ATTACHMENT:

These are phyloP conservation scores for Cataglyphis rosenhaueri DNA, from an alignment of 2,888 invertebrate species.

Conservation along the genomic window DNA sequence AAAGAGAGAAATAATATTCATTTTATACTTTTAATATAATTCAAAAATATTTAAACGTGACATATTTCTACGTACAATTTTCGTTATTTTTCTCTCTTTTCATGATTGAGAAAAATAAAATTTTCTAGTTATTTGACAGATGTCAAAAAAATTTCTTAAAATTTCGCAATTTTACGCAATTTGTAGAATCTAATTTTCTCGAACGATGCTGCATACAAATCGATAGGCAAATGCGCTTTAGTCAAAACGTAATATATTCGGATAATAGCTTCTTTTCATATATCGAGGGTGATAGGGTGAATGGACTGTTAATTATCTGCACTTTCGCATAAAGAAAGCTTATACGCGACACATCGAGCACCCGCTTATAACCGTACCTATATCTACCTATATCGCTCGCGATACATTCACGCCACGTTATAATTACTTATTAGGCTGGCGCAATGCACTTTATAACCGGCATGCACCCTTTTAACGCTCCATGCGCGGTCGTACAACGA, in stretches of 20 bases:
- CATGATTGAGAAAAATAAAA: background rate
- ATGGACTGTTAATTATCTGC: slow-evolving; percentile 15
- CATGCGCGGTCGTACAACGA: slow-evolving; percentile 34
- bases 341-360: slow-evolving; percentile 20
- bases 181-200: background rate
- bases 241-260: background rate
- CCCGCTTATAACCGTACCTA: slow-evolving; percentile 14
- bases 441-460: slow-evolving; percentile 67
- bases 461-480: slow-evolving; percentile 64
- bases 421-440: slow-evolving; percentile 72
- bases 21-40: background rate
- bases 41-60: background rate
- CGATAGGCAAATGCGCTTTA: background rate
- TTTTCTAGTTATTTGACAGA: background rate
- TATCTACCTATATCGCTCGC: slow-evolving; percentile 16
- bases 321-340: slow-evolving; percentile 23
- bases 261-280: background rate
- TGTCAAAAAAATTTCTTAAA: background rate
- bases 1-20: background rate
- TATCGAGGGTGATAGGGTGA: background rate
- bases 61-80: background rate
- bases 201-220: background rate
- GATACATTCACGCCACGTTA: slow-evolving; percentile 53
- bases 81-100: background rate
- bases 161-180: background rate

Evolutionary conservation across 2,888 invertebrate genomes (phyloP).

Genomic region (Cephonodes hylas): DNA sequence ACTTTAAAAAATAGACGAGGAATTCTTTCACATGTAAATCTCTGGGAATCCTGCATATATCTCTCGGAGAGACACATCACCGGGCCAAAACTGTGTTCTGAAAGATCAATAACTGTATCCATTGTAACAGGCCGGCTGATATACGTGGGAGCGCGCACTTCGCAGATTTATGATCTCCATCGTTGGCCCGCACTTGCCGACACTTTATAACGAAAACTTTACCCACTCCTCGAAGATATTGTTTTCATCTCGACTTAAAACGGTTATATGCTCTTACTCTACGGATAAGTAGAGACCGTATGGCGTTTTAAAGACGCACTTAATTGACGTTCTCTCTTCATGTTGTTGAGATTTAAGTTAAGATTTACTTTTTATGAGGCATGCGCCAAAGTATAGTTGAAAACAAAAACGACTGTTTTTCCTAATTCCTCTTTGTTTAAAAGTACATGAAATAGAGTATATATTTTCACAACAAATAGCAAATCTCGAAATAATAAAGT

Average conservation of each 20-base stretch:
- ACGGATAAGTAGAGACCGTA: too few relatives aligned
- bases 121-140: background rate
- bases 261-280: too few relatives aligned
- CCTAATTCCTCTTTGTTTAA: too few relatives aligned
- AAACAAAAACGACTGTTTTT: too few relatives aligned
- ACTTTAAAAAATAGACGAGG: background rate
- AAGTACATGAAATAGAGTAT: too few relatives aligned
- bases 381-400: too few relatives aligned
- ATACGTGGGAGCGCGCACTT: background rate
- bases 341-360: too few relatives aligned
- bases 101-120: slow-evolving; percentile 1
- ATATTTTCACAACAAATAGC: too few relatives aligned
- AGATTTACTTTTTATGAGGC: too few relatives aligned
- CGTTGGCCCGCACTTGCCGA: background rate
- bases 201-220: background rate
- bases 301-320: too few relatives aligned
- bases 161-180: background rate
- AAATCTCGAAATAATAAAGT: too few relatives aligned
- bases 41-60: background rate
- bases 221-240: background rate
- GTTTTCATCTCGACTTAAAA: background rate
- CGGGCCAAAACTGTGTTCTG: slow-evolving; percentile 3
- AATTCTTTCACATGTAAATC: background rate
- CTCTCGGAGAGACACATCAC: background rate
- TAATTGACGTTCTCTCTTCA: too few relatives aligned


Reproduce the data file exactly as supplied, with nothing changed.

These are phyloP conservation scores for Cataglyphis rosenhaueri DNA, from an alignment of 2,888 invertebrate species.

Conservation along the genomic window DNA sequence AAAGAGAGAAATAATATTCATTTTATACTTTTAATATAATTCAAAAATATTTAAACGTGACATATTTCTACGTACAATTTTCGTTATTTTTCTCTCTTTTCATGATTGAGAAAAATAAAATTTTCTAGTTATTTGACAGATGTCAAAAAAATTTCTTAAAATTTCGCAATTTTACGCAATTTGTAGAATCTAATTTTCTCGAACGATGCTGCATACAAATCGATAGGCAAATGCGCTTTAGTCAAAACGTAATATATTCGGATAATAGCTTCTTTTCATATATCGAGGGTGATAGGGTGAATGGACTGTTAATTATCTGCACTTTCGCATAAAGAAAGCTTATACGCGACACATCGAGCACCCGCTTATAACCGTACCTATATCTACCTATATCGCTCGCGATACATTCACGCCACGTTATAATTACTTATTAGGCTGGCGCAATGCACTTTATAACCGGCATGCACCCTTTTAACGCTCCATGCGCGGTCGTACAACGA, in stretches of 20 bases:
- CATGATTGAGAAAAATAAAA: background rate
- ATGGACTGTTAATTATCTGC: slow-evolving; percentile 15
- CATGCGCGGTCGTACAACGA: slow-evolving; percentile 34
- bases 341-360: slow-evolving; percentile 20
- bases 181-200: background rate
- bases 241-260: background rate
- CCCGCTTATAACCGTACCTA: slow-evolving; percentile 14
- bases 441-460: slow-evolving; percentile 67
- bases 461-480: slow-evolving; percentile 64
- bases 421-440: slow-evolving; percentile 72
- bases 21-40: background rate
- bases 41-60: background rate
- CGATAGGCAAATGCGCTTTA: background rate
- TTTTCTAGTTATTTGACAGA: background rate
- TATCTACCTATATCGCTCGC: slow-evolving; percentile 16
- bases 321-340: slow-evolving; percentile 23
- bases 261-280: background rate
- TGTCAAAAAAATTTCTTAAA: background rate
- bases 1-20: background rate
- TATCGAGGGTGATAGGGTGA: background rate
- bases 61-80: background rate
- bases 201-220: background rate
- GATACATTCACGCCACGTTA: slow-evolving; percentile 53
- bases 81-100: background rate
- bases 161-180: background rate

Evolutionary conservation across 2,888 invertebrate genomes (phyloP).

Genomic region (Cephonodes hylas): DNA sequence ACTTTAAAAAATAGACGAGGAATTCTTTCACATGTAAATCTCTGGGAATCCTGCATATATCTCTCGGAGAGACACATCACCGGGCCAAAACTGTGTTCTGAAAGATCAATAACTGTATCCATTGTAACAGGCCGGCTGATATACGTGGGAGCGCGCACTTCGCAGATTTATGATCTCCATCGTTGGCCCGCACTTGCCGACACTTTATAACGAAAACTTTACCCACTCCTCGAAGATATTGTTTTCATCTCGACTTAAAACGGTTATATGCTCTTACTCTACGGATAAGTAGAGACCGTATGGCGTTTTAAAGACGCACTTAATTGACGTTCTCTCTTCATGTTGTTGAGATTTAAGTTAAGATTTACTTTTTATGAGGCATGCGCCAAAGTATAGTTGAAAACAAAAACGACTGTTTTTCCTAATTCCTCTTTGTTTAAAAGTACATGAAATAGAGTATATATTTTCACAACAAATAGCAAATCTCGAAATAATAAAGT

Average conservation of each 20-base stretch:
- ACGGATAAGTAGAGACCGTA: too few relatives aligned
- bases 121-140: background rate
- bases 261-280: too few relatives aligned
- CCTAATTCCTCTTTGTTTAA: too few relatives aligned
- AAACAAAAACGACTGTTTTT: too few relatives aligned
- ACTTTAAAAAATAGACGAGG: background rate
- AAGTACATGAAATAGAGTAT: too few relatives aligned
- bases 381-400: too few relatives aligned
- ATACGTGGGAGCGCGCACTT: background rate
- bases 341-360: too few relatives aligned
- bases 101-120: slow-evolving; percentile 1
- ATATTTTCACAACAAATAGC: too few relatives aligned
- AGATTTACTTTTTATGAGGC: too few relatives aligned
- CGTTGGCCCGCACTTGCCGA: background rate
- bases 201-220: background rate
- bases 301-320: too few relatives aligned
- bases 161-180: background rate
- AAATCTCGAAATAATAAAGT: too few relatives aligned
- bases 41-60: background rate
- bases 221-240: background rate
- GTTTTCATCTCGACTTAAAA: background rate
- CGGGCCAAAACTGTGTTCTG: slow-evolving; percentile 3
- AATTCTTTCACATGTAAATC: background rate
- CTCTCGGAGAGACACATCAC: background rate
- TAATTGACGTTCTCTCTTCA: too few relatives aligned